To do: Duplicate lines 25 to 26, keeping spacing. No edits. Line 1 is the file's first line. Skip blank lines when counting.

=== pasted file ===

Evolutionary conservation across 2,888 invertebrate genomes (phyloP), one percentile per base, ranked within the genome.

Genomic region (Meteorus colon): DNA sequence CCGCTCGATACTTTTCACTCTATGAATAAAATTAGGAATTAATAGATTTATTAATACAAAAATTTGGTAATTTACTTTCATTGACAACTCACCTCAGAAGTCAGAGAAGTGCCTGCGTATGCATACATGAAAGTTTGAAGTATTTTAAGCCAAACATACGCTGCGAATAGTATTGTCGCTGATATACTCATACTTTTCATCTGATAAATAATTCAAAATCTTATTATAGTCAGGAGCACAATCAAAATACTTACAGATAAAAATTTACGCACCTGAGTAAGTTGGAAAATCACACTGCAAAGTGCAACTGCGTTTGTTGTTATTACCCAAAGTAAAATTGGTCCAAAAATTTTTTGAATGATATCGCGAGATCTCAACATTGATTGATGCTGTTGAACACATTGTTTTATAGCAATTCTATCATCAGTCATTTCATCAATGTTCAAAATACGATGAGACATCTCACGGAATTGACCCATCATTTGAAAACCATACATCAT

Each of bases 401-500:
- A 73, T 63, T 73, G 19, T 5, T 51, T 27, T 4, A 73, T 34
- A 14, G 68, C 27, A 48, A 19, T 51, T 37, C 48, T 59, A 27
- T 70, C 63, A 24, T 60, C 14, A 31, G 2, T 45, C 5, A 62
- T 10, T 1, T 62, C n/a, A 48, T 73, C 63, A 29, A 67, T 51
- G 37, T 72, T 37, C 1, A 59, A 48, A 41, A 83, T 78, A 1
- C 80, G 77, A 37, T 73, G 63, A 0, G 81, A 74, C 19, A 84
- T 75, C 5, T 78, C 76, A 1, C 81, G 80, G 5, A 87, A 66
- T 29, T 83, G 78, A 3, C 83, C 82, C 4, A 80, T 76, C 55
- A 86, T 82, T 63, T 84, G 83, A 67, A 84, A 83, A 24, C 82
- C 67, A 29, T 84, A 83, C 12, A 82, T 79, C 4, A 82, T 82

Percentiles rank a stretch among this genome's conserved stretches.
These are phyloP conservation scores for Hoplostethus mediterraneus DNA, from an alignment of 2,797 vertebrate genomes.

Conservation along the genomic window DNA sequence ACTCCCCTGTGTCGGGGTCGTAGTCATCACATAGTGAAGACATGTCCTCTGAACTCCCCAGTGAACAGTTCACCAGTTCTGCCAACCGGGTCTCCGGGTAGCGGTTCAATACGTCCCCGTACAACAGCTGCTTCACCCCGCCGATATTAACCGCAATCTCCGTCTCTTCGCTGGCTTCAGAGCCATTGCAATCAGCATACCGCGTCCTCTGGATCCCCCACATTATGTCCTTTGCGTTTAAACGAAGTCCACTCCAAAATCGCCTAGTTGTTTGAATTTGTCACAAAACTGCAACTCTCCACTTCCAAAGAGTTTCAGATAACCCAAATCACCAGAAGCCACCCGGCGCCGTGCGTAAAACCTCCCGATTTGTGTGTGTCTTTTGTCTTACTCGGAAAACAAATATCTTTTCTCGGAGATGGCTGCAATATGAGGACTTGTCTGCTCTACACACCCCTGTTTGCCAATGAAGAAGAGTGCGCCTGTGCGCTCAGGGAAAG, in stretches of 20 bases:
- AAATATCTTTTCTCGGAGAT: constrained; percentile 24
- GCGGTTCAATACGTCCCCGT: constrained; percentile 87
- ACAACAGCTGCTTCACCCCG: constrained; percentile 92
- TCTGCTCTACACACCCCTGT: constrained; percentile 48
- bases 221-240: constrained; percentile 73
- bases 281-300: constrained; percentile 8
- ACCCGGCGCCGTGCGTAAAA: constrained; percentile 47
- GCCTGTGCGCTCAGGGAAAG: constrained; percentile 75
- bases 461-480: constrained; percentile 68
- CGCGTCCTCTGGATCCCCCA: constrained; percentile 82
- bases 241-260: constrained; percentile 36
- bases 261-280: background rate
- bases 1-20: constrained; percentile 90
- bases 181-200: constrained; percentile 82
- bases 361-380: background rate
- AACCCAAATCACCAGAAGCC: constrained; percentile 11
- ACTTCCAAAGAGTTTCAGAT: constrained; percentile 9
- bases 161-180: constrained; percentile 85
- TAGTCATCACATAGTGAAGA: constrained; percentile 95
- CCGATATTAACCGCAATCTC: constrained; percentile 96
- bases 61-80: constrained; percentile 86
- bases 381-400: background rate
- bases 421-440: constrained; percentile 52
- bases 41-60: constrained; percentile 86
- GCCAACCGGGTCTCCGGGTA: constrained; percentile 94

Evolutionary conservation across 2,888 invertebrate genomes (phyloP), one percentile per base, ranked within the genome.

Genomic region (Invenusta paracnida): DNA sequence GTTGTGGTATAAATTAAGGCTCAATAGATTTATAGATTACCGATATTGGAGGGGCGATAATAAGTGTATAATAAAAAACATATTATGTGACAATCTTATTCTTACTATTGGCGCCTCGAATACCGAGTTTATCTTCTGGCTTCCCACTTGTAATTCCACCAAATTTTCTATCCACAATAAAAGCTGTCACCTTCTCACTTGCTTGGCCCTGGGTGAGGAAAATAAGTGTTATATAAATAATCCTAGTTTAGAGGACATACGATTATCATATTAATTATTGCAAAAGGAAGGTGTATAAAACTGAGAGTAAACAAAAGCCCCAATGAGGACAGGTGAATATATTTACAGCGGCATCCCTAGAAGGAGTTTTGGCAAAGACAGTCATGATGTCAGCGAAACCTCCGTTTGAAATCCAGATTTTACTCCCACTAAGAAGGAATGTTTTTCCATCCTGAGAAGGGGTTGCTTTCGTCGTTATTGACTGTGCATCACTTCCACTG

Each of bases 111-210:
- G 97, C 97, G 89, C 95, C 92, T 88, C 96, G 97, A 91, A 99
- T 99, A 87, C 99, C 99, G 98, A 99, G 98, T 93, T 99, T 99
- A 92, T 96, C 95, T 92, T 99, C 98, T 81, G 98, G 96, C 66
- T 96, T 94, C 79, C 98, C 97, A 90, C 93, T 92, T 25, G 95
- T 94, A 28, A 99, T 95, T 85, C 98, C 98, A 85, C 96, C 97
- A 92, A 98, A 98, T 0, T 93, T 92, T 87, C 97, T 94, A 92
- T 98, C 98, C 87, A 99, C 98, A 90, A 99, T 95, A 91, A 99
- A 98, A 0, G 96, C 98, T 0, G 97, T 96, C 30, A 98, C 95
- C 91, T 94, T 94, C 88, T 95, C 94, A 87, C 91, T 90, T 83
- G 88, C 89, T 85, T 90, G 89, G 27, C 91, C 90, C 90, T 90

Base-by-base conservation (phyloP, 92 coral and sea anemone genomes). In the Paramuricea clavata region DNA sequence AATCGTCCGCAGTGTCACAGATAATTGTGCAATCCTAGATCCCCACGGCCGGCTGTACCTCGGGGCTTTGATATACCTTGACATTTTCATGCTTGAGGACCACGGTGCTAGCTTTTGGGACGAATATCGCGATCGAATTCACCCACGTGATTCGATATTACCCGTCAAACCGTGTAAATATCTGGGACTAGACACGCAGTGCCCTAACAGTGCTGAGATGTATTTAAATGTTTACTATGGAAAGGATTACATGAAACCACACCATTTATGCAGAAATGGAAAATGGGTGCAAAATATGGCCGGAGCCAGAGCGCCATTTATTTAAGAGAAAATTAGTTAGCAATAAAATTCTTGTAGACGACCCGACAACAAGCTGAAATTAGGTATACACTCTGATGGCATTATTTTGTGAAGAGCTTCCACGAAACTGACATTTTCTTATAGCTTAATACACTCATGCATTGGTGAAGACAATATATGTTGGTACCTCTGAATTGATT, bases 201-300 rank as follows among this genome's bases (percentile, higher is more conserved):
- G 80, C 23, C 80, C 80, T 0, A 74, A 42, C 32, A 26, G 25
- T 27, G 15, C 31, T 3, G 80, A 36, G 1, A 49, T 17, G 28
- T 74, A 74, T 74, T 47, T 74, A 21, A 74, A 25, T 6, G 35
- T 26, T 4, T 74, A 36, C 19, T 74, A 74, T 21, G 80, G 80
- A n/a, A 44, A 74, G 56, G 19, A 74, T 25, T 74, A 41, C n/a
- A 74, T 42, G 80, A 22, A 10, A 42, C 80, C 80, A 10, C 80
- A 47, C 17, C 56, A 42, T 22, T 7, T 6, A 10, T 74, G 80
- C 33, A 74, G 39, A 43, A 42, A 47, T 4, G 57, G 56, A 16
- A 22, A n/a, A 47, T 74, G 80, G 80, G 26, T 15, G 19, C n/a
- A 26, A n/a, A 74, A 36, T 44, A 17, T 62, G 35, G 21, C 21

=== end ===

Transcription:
- bases 461-480: constrained; percentile 68
- CGCGTCCTCTGGATCCCCCA: constrained; percentile 82